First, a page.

“…the work we call cultivating ecological consciousness… involves becoming more aware of the actuality of rocks, wolves, trees, and rivers–the cultivation of the insight that everything is connected.”
– Bill Devall and George Sessions, “Deep Ecology”
Rights of Nature
From the origins of liberal political theory through the “conservation” movement at the dawn of the 20th Century to modern day environmentalism, in the Western mind Nature has always been an object. Either to be consumed for human benefit or to be preserved and protected from encroachment. Both mindsets presuppose a distinction between humans and Nature that doesn’t actually exist.
The question has always been how much can we take from Nature, and even modern environmental laws merely regulate acceptable levels of pollution, extraction, and ecological loss. They do not prevent it.
At Terrain Legal, we seek to reverse that trend by addressing the fundamental assumption that Nature is an object, instead promoting new legal frameworks in which Nature itself has fundamental rights. Recognizing the ‘rights of nature’ means moving from an anthropocentric to a biocentric view of law. An aspect of what some call ‘wild law,’ it means building our systems of government on a foundation that acknowledges our inherent connection to the Earth, and our obligation to live alongside the more-than-human world, not at its expense.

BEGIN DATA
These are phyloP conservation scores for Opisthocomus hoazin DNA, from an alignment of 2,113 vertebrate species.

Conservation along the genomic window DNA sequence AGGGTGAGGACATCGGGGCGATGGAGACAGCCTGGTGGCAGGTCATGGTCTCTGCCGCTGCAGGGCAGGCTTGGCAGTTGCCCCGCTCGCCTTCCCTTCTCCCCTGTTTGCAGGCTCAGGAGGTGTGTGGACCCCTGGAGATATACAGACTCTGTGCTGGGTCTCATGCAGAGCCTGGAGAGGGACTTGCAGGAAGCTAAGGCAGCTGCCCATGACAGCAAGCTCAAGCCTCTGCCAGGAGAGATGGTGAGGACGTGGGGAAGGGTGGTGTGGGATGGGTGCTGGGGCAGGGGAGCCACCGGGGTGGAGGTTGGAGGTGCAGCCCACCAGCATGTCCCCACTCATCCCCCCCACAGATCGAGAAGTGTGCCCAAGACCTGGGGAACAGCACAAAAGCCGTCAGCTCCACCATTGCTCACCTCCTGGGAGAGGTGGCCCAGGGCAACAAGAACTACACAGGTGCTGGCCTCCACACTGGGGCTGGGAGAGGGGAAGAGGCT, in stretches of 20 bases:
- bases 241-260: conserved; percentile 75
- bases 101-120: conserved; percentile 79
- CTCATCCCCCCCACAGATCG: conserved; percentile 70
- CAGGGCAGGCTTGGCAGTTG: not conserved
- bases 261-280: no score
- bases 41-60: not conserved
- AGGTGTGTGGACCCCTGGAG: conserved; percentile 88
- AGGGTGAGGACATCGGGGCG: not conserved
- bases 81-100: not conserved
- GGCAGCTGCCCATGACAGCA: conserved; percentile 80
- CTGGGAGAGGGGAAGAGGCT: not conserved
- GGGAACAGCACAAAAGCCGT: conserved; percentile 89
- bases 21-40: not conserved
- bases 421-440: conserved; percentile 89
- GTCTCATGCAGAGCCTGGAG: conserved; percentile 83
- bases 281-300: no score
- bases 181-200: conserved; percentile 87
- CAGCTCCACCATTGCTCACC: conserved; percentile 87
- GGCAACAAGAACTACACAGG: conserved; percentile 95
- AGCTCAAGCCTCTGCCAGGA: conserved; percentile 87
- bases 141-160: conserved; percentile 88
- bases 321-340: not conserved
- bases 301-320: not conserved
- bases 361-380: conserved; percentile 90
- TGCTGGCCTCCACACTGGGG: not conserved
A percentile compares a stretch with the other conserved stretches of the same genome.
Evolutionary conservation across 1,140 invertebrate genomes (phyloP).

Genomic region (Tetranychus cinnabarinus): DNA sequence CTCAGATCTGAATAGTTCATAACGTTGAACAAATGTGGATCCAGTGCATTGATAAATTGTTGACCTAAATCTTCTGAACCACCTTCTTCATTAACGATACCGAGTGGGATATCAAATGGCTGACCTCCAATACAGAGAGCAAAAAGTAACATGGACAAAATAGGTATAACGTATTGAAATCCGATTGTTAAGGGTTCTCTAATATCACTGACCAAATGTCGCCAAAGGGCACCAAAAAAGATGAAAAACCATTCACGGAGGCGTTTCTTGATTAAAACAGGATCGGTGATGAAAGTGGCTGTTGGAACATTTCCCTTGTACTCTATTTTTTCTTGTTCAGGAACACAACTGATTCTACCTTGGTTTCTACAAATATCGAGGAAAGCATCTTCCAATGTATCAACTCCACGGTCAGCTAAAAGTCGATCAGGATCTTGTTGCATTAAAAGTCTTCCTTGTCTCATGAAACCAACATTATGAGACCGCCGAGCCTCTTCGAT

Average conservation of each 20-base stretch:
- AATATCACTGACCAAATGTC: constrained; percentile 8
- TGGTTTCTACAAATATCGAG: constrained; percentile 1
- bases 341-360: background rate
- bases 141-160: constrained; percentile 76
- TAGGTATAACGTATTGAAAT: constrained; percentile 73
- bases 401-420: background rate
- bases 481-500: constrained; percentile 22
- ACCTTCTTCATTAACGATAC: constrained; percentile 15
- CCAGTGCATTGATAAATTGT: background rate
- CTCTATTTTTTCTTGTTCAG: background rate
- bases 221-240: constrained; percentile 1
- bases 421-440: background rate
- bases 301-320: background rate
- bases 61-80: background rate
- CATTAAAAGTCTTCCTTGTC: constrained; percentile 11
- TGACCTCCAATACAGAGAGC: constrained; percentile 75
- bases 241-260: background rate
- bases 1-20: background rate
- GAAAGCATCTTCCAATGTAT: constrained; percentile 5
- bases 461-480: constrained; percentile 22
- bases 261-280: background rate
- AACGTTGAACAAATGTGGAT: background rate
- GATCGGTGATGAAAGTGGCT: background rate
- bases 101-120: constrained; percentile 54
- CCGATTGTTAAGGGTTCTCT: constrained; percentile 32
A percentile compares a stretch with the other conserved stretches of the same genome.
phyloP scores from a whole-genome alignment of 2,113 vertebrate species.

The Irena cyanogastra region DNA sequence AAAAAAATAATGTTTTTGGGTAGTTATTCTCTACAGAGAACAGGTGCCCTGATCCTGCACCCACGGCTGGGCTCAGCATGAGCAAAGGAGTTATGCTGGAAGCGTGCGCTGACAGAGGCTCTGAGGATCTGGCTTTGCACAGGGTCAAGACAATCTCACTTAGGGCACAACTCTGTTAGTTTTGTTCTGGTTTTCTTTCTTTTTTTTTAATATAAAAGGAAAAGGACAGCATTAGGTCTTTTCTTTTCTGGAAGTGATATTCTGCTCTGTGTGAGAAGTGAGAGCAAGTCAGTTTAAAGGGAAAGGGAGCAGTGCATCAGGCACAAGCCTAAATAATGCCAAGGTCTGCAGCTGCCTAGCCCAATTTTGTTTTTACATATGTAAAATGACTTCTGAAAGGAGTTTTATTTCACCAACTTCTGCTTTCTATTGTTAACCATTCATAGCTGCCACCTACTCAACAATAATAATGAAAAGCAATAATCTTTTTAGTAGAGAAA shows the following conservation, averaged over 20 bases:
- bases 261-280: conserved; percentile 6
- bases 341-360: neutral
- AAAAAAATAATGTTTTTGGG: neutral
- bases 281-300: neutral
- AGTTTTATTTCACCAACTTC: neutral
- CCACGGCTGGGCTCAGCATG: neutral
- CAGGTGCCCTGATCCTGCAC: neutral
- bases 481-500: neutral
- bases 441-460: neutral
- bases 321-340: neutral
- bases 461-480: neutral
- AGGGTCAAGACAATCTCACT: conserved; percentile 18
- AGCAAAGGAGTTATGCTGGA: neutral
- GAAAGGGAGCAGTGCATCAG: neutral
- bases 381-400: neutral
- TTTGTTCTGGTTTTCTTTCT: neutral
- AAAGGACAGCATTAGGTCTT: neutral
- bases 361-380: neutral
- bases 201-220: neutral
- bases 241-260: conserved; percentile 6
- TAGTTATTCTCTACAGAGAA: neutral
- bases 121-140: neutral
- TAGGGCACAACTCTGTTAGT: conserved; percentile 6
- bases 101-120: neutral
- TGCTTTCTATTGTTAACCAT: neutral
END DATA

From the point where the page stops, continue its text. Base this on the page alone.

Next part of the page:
Read more about this work on our Blog
At Terrain Legal, we’re bringing awareness to the complexity of the problem through independent research and writing as well as advising communities on implementing biocentric legal structures.
But the process of “cultivating ecological consciousness” takes a myriad of different forms–and doesn’t happen in front of a computer. So our team engages with the natural world in many different ways, whether that’s sharing this relationship with others through photography, volunteering time with environmental organizations, or just soaking in the vastness of a landscape.
We’re also committed to donating 1% of our revenue to environmental organizations through 1% for the Planet. Read more